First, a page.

• Use big tiles to make small spaces look bigger
  • Use the same tiles up the walls that you use on the floors
  • Use ceramic tile for durability and timelessness
  • Use a tile with a different texture or size as your main tile (but the same color) to add interest without being over the top

Using these guidelines, we chose off-white ceramic tile, ran it across the floor and halfway up the walls and then used smaller and grainier versions of the same for inside the shower. For the backsplash, we went with small glass subway tile. Neric Pro Build did all of the tile installation for a very reasonable price, and with a little bit of coaching and oversight, everything turned out swimmingly.

Faucets and sinks

Sinks are largely a personal affair, but we found what we wanted with these Ronbows. Simple, modern, white, and not likely to be dated any time soon. Vessel sinks are nice and all but every time I see one, I look at my watch and wonder how many months until they are out of style.

For the faucets, we fell in love immediately with the famous Dornbracht Meta series. What we didn’t fall in love with, however, was the price. I searched for weeks online and around town for a decent Dornbracht knockoff, but every single one had something wrong with it. Too fat, too thin, not the right angle, etc etc. None of them matched the beauty of a real Dornbracht.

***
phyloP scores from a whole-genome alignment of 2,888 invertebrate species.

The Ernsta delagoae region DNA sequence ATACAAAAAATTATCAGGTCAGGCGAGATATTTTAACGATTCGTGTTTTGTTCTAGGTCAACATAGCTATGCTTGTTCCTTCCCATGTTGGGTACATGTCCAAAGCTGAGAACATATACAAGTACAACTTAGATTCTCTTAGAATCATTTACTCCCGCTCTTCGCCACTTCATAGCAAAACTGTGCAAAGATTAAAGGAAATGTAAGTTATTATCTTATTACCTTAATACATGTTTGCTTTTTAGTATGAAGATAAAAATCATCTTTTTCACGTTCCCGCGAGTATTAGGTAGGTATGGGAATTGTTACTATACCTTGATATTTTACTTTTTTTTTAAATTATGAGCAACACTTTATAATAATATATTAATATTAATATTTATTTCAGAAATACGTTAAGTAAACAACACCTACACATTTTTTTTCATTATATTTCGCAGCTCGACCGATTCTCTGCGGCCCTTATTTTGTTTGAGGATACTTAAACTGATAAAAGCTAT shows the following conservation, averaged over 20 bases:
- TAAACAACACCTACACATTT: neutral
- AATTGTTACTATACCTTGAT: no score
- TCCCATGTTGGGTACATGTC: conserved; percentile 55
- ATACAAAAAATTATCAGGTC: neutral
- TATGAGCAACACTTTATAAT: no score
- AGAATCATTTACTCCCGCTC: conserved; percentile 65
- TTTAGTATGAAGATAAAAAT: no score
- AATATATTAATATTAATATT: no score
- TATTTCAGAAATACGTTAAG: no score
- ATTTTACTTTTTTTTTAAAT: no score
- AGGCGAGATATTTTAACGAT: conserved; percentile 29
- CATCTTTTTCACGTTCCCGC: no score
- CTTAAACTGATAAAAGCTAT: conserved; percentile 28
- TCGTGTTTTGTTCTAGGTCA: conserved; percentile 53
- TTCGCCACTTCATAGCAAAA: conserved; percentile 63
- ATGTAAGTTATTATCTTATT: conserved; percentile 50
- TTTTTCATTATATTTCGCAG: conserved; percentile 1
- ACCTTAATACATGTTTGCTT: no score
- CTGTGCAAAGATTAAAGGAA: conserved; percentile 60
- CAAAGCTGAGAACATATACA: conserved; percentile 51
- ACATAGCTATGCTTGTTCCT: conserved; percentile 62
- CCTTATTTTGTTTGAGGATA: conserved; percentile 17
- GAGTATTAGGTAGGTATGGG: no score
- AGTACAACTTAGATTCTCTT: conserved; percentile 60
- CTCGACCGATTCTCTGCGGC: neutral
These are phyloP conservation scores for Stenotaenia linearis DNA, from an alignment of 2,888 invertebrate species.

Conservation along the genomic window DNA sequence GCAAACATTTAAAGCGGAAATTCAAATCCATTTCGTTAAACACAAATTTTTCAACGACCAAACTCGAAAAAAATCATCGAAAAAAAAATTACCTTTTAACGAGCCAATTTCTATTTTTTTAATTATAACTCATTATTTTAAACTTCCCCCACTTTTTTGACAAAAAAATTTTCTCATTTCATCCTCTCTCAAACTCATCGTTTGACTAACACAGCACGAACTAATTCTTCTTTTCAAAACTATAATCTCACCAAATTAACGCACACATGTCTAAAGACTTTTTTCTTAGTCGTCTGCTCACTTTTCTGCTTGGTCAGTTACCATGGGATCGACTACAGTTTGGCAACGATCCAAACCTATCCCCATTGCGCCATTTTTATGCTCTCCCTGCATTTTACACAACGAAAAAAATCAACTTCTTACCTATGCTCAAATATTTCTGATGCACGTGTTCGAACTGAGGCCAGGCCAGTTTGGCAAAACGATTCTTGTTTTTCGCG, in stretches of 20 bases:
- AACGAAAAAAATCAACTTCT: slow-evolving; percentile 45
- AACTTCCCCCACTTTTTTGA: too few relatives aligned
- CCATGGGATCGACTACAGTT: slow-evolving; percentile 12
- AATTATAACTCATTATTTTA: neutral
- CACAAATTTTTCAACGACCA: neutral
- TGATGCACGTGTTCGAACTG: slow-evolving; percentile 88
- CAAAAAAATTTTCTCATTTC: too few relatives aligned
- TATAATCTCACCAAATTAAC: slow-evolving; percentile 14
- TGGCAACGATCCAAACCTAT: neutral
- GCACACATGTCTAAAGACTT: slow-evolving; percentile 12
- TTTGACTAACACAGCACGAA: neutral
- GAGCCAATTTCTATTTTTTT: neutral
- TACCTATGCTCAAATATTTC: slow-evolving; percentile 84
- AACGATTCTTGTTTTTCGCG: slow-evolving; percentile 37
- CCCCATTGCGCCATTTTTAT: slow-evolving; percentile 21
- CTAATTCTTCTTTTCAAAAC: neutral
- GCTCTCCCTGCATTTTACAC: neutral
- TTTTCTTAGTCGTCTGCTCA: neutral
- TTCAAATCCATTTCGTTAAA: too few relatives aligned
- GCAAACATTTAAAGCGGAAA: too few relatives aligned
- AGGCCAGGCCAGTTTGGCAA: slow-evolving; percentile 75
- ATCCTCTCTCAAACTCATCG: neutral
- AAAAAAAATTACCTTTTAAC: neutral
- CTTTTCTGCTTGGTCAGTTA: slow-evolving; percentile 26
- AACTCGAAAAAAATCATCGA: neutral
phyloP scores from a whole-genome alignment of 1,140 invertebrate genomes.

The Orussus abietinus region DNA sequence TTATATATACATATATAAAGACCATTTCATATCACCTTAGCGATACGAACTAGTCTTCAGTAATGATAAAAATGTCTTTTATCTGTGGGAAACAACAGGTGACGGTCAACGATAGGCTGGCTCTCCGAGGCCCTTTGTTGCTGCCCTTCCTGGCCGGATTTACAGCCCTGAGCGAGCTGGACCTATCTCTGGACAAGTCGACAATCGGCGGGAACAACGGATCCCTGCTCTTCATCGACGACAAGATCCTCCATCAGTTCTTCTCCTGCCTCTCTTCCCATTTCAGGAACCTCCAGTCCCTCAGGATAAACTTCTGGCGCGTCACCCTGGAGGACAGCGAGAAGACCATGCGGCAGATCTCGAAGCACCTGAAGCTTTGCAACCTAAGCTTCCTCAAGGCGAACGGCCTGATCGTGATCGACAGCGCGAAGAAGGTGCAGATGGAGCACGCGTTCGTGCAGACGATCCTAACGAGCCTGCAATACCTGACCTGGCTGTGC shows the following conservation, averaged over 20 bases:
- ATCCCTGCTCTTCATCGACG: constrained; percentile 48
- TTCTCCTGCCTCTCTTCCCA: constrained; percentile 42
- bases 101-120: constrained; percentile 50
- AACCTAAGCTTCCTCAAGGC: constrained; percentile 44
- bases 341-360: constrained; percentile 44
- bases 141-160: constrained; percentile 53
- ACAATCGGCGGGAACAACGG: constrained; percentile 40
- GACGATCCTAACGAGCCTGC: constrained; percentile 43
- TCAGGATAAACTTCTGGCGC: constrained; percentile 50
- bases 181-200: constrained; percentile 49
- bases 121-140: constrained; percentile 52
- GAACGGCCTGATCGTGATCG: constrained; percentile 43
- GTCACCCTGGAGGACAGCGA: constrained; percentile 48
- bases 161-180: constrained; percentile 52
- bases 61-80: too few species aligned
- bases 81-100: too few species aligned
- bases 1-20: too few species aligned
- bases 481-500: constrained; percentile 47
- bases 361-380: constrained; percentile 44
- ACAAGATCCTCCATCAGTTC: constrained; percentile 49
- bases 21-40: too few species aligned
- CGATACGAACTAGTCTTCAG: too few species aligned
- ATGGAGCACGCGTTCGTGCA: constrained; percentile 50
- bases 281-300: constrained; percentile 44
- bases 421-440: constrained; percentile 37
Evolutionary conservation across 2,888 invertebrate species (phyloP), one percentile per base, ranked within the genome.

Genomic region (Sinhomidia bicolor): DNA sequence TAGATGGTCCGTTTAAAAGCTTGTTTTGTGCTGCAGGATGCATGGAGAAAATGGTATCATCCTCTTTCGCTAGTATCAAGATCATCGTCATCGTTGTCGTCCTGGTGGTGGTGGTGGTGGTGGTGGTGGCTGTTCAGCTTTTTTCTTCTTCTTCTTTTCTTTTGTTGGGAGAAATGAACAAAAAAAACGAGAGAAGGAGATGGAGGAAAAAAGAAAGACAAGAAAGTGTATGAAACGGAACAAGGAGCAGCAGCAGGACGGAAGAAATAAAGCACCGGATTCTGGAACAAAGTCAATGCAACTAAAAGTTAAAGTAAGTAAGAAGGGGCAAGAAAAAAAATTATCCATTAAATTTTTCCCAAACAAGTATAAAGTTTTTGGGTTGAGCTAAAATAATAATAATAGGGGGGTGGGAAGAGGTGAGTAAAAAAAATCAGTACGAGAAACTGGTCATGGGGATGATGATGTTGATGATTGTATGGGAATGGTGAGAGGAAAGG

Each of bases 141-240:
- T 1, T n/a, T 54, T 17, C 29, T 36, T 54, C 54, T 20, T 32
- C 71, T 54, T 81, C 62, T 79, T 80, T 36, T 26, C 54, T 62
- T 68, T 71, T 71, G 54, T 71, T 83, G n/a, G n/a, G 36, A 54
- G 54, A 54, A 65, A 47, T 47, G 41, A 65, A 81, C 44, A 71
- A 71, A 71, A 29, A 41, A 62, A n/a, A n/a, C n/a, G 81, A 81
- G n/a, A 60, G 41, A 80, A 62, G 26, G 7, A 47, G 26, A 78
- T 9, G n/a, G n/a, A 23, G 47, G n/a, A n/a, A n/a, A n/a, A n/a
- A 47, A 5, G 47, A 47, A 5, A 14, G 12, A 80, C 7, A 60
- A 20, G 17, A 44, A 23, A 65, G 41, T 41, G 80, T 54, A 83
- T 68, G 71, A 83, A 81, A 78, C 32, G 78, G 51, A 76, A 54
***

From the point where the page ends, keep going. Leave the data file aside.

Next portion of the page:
Then, I finally found one! It’s called the Taron 101 and it’s available for about half the price of the Dornbracht. We ended up doing real Dorns in the master and three Tarons elsewhere around the house, and I have to say, I almost like the Tarons better. They seem very well built, and for half the price, I’m diggin’ em.

The following paragraph is intended to help others in their similar quests for reasonably priced Dornbracht alternatives by indexing some search terms on Google… please ignore if you’re a human:

dornbracht knockoff, dornbracht copy, cheaper dornbracht, dornbracht alternative, affordable dornbracht, imitation dornbracht, generic dornbracht, chinese dornbracht

If you came in from Google because of that paragraph, you’re welcome.

Countertops

As in the kitchen, we went with quartz countertops in the bathrooms. While the kitchen is Pental Chroma, the bathrooms are Cambria. Quartz is affordable, durable, and modern. A perfect fit for our needs.

Audio

While my friend Danny advised putting audio in every bathroom and I felt like I needed one, we went ahead and wired just the master into the whole house audio system. We don’t use it much, but it’s a good move if it’s on your agenda.

Commodes

Our toilets are Toto Pacificas. Affordable, modern, and a simpler-than-usual design that allows for easy cleaning. Wall mounted toilets are also nice, but we opted for simple, proven floor mounted ones.

Radiant heat